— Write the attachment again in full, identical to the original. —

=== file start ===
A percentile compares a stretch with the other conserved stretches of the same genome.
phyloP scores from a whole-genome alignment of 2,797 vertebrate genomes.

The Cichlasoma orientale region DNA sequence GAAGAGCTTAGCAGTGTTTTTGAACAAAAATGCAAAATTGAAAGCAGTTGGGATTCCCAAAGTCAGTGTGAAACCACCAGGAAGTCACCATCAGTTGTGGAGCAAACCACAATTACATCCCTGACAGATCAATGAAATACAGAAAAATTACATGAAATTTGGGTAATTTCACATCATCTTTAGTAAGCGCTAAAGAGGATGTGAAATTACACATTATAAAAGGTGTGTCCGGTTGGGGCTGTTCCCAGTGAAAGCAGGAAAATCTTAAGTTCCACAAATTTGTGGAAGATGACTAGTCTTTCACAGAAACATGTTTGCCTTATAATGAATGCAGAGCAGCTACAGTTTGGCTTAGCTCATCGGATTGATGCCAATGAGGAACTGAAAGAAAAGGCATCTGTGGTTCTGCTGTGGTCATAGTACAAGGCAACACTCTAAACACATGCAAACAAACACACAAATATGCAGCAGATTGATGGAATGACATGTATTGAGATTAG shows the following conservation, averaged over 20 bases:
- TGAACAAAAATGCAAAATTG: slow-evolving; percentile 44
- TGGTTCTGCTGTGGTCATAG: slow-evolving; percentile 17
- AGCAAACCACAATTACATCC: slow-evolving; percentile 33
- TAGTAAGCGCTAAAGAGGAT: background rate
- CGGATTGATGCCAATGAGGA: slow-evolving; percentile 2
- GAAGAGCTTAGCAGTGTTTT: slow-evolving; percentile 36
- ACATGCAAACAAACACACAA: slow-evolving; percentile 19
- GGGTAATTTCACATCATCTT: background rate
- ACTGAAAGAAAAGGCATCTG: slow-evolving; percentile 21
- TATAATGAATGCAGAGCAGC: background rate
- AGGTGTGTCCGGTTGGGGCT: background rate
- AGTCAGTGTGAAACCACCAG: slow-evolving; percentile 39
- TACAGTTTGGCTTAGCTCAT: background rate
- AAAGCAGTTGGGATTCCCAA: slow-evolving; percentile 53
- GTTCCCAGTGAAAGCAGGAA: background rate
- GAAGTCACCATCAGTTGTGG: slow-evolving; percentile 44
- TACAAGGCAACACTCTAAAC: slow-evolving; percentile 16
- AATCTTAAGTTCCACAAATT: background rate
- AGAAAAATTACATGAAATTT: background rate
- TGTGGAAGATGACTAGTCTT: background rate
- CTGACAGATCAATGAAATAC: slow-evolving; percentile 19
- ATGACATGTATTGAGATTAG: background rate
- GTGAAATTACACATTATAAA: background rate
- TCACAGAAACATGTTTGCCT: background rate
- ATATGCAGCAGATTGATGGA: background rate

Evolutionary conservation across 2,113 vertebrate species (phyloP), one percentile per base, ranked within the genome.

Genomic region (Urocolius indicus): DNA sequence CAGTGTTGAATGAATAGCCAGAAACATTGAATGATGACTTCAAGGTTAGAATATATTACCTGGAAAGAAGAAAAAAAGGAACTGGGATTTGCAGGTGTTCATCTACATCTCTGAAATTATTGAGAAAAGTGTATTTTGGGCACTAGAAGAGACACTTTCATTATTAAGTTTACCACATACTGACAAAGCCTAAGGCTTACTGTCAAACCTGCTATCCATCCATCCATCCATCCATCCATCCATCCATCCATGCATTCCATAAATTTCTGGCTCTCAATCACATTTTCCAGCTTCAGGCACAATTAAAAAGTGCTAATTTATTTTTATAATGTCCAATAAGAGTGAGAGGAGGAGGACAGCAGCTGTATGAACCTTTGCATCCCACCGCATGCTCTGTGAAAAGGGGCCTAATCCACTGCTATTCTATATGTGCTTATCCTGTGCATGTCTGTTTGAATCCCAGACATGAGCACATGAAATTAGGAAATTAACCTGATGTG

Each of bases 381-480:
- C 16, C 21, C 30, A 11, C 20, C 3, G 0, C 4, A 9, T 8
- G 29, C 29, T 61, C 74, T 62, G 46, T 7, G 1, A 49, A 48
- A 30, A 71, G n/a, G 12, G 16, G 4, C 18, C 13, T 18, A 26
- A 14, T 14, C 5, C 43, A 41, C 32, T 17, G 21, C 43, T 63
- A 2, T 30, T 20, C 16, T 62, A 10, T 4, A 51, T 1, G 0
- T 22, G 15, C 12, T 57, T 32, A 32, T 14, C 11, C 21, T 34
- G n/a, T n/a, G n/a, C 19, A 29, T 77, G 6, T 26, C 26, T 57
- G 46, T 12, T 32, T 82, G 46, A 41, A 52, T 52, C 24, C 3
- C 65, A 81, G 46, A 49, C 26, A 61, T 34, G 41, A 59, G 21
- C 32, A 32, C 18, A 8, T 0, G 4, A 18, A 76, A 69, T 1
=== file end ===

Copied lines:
A percentile compares a stretch with the other conserved stretches of the same genome.
phyloP scores from a whole-genome alignment of 2,797 vertebrate genomes.

The Cichlasoma orientale region DNA sequence GAAGAGCTTAGCAGTGTTTTTGAACAAAAATGCAAAATTGAAAGCAGTTGGGATTCCCAAAGTCAGTGTGAAACCACCAGGAAGTCACCATCAGTTGTGGAGCAAACCACAATTACATCCCTGACAGATCAATGAAATACAGAAAAATTACATGAAATTTGGGTAATTTCACATCATCTTTAGTAAGCGCTAAAGAGGATGTGAAATTACACATTATAAAAGGTGTGTCCGGTTGGGGCTGTTCCCAGTGAAAGCAGGAAAATCTTAAGTTCCACAAATTTGTGGAAGATGACTAGTCTTTCACAGAAACATGTTTGCCTTATAATGAATGCAGAGCAGCTACAGTTTGGCTTAGCTCATCGGATTGATGCCAATGAGGAACTGAAAGAAAAGGCATCTGTGGTTCTGCTGTGGTCATAGTACAAGGCAACACTCTAAACACATGCAAACAAACACACAAATATGCAGCAGATTGATGGAATGACATGTATTGAGATTAG shows the following conservation, averaged over 20 bases:
- TGAACAAAAATGCAAAATTG: slow-evolving; percentile 44
- TGGTTCTGCTGTGGTCATAG: slow-evolving; percentile 17
- AGCAAACCACAATTACATCC: slow-evolving; percentile 33
- TAGTAAGCGCTAAAGAGGAT: background rate
- CGGATTGATGCCAATGAGGA: slow-evolving; percentile 2
- GAAGAGCTTAGCAGTGTTTT: slow-evolving; percentile 36
- ACATGCAAACAAACACACAA: slow-evolving; percentile 19
- GGGTAATTTCACATCATCTT: background rate
- ACTGAAAGAAAAGGCATCTG: slow-evolving; percentile 21
- TATAATGAATGCAGAGCAGC: background rate
- AGGTGTGTCCGGTTGGGGCT: background rate
- AGTCAGTGTGAAACCACCAG: slow-evolving; percentile 39
- TACAGTTTGGCTTAGCTCAT: background rate
- AAAGCAGTTGGGATTCCCAA: slow-evolving; percentile 53
- GTTCCCAGTGAAAGCAGGAA: background rate
- GAAGTCACCATCAGTTGTGG: slow-evolving; percentile 44
- TACAAGGCAACACTCTAAAC: slow-evolving; percentile 16
- AATCTTAAGTTCCACAAATT: background rate
- AGAAAAATTACATGAAATTT: background rate
- TGTGGAAGATGACTAGTCTT: background rate
- CTGACAGATCAATGAAATAC: slow-evolving; percentile 19
- ATGACATGTATTGAGATTAG: background rate
- GTGAAATTACACATTATAAA: background rate
- TCACAGAAACATGTTTGCCT: background rate
- ATATGCAGCAGATTGATGGA: background rate

Evolutionary conservation across 2,113 vertebrate species (phyloP), one percentile per base, ranked within the genome.

Genomic region (Urocolius indicus): DNA sequence CAGTGTTGAATGAATAGCCAGAAACATTGAATGATGACTTCAAGGTTAGAATATATTACCTGGAAAGAAGAAAAAAAGGAACTGGGATTTGCAGGTGTTCATCTACATCTCTGAAATTATTGAGAAAAGTGTATTTTGGGCACTAGAAGAGACACTTTCATTATTAAGTTTACCACATACTGACAAAGCCTAAGGCTTACTGTCAAACCTGCTATCCATCCATCCATCCATCCATCCATCCATCCATCCATGCATTCCATAAATTTCTGGCTCTCAATCACATTTTCCAGCTTCAGGCACAATTAAAAAGTGCTAATTTATTTTTATAATGTCCAATAAGAGTGAGAGGAGGAGGACAGCAGCTGTATGAACCTTTGCATCCCACCGCATGCTCTGTGAAAAGGGGCCTAATCCACTGCTATTCTATATGTGCTTATCCTGTGCATGTCTGTTTGAATCCCAGACATGAGCACATGAAATTAGGAAATTAACCTGATGTG

Each of bases 381-480:
- C 16, C 21, C 30, A 11, C 20, C 3, G 0, C 4, A 9, T 8
- G 29, C 29, T 61, C 74, T 62, G 46, T 7, G 1, A 49, A 48
- A 30, A 71, G n/a, G 12, G 16, G 4, C 18, C 13, T 18, A 26
- A 14, T 14, C 5, C 43, A 41, C 32, T 17, G 21, C 43, T 63
- A 2, T 30, T 20, C 16, T 62, A 10, T 4, A 51, T 1, G 0
- T 22, G 15, C 12, T 57, T 32, A 32, T 14, C 11, C 21, T 34
- G n/a, T n/a, G n/a, C 19, A 29, T 77, G 6, T 26, C 26, T 57
- G 46, T 12, T 32, T 82, G 46, A 41, A 52, T 52, C 24, C 3
- C 65, A 81, G 46, A 49, C 26, A 61, T 34, G 41, A 59, G 21
- C 32, A 32, C 18, A 8, T 0, G 4, A 18, A 76, A 69, T 1